07 March 2018
The NCETM Director, Charlie Stripp, has called for GCSE Maths exams to be re-structured, so that more students can demonstrate their abilities, rather than (by failing to answer correctly large amounts of questions) their shortcomings.
In an article in the secondary version of Teachwire, Charlie highlights the low threshold in last summer’s exams for students to get a Grade 4 - equivalent to the old Grade C, and considered to show sufficient competence for a student to continue with some more advanced maths study in post-16 years.
Last year a Grade 4 was awarded to students who got only 20% on the Higher paper and 50% on the Foundation paper.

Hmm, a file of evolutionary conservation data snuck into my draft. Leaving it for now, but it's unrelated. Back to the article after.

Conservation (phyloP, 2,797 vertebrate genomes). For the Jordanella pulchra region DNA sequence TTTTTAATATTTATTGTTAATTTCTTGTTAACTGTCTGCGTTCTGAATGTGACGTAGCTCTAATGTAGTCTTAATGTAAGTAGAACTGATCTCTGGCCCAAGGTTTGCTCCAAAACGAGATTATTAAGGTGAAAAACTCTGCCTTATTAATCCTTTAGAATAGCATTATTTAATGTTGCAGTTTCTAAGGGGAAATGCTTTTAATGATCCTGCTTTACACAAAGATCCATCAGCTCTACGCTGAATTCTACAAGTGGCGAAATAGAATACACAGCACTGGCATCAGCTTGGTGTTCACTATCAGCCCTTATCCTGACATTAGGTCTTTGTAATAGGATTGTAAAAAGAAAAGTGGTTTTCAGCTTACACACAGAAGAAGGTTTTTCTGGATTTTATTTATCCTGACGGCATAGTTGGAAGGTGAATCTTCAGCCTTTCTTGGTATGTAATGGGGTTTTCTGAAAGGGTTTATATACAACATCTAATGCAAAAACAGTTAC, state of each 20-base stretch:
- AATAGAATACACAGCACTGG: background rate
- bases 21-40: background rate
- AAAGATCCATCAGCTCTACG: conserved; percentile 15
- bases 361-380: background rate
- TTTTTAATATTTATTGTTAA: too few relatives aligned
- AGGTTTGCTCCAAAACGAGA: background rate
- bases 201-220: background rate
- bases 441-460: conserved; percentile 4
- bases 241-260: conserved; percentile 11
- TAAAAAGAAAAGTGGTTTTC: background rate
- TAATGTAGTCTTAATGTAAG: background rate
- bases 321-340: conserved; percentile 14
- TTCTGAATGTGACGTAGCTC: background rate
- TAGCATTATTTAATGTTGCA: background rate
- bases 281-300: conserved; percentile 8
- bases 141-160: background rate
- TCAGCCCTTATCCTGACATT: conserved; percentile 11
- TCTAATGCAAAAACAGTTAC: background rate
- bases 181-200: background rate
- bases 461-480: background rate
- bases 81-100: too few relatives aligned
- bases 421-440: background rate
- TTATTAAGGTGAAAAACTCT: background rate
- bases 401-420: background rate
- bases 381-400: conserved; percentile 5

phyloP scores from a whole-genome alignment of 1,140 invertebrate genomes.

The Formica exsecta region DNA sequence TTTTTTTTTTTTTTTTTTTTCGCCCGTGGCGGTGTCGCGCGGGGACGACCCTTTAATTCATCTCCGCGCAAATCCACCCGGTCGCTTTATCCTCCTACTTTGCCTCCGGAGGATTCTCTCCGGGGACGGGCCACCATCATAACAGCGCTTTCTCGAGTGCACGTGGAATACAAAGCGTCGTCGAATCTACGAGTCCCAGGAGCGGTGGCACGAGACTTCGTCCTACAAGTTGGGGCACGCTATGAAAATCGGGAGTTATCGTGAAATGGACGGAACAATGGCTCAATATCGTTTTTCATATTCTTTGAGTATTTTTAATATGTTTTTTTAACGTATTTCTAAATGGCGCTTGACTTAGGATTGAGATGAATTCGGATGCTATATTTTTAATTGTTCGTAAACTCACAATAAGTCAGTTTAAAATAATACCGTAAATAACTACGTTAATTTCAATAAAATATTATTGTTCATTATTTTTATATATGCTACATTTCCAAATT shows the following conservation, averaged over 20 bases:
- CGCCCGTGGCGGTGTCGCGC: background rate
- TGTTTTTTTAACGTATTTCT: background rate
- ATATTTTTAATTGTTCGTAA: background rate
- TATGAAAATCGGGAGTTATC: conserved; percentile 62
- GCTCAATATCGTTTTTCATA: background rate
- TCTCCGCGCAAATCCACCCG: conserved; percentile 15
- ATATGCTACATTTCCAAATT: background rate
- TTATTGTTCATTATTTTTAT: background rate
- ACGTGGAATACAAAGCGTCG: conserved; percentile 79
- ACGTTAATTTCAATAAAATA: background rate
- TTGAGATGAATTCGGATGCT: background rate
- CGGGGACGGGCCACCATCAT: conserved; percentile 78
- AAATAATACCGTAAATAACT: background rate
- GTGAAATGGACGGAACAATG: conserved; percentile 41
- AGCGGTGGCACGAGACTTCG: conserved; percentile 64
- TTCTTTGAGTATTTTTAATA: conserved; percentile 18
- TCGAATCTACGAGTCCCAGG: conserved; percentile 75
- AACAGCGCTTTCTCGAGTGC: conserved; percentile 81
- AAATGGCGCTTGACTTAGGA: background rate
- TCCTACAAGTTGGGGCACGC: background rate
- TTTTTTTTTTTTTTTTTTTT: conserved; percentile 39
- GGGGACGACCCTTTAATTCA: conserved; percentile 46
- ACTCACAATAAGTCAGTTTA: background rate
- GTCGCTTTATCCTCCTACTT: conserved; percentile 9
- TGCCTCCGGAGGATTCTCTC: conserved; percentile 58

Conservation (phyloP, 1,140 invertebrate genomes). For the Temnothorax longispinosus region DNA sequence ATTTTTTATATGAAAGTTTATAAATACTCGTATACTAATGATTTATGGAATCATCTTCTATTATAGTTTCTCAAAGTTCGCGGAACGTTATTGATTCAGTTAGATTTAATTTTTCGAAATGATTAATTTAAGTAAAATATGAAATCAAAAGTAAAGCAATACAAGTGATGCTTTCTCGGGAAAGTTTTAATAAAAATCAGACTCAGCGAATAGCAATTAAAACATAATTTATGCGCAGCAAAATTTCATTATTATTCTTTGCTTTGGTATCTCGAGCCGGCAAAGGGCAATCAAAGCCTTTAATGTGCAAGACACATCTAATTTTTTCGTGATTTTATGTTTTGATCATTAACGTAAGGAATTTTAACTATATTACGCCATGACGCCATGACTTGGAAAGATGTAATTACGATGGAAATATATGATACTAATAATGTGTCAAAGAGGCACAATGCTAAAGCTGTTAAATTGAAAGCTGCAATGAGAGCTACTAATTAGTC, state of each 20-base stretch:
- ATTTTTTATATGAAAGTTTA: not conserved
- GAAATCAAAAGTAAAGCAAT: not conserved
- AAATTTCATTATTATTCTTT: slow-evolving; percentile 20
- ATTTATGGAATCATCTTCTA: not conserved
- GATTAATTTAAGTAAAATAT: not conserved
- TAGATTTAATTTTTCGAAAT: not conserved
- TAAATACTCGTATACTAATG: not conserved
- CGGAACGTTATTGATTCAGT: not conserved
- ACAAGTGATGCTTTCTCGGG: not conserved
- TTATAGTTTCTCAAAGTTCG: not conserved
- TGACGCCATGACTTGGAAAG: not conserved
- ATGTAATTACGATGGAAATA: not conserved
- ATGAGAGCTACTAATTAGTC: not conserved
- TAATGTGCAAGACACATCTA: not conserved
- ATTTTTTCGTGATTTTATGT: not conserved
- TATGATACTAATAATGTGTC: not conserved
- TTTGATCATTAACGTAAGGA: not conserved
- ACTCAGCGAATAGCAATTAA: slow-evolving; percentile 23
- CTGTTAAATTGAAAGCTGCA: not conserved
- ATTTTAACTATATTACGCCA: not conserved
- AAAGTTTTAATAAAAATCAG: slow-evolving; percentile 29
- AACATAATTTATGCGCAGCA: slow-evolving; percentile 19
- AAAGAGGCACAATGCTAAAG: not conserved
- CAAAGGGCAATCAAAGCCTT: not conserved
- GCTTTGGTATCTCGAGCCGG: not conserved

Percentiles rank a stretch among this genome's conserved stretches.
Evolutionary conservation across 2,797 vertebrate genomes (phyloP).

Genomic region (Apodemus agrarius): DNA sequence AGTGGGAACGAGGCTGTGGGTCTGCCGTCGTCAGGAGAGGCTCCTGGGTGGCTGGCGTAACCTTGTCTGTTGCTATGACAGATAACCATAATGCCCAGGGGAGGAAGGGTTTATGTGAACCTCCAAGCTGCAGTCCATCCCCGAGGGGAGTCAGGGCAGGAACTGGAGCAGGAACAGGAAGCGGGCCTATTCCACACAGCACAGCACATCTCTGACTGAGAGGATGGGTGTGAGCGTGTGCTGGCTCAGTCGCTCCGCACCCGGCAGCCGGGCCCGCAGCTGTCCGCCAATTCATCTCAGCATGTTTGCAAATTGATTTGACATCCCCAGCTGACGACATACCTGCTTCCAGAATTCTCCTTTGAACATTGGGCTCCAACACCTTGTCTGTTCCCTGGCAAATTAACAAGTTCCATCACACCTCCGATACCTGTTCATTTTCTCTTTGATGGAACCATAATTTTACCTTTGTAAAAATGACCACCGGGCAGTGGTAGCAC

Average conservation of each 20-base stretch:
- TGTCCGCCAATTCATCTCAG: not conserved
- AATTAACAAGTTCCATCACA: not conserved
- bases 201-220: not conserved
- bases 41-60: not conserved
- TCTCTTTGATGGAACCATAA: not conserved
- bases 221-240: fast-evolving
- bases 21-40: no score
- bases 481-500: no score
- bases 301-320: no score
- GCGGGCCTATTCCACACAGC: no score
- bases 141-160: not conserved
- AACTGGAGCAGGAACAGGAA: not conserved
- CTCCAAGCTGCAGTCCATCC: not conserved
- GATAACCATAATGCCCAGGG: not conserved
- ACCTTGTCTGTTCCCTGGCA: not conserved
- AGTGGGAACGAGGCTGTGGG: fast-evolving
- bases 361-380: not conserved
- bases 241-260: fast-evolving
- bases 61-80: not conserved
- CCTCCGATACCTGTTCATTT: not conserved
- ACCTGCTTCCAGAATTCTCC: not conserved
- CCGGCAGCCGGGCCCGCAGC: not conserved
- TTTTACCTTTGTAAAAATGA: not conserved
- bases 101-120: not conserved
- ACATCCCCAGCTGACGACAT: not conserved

‘These low thresholds meant that many students were only able to demonstrate what they couldn’t do, rather than showing what they were capable of,’ he writes.
‘Widespread anecdotal evidence suggests that negative exam experiences have deterred students from studying maths post-16, even though their grades were intended to indicate that they were well-prepared to do so.’
In particular, Charlie says the 20% threshold is very damaging and reinforces the view that maths is very hard.
As a remedy, he suggests a new, three-tier of exam papers, so reducing the likelihood that borderline students are entered for a paper that leads to a negative experience and undermines enthusiasm for maths as a subject.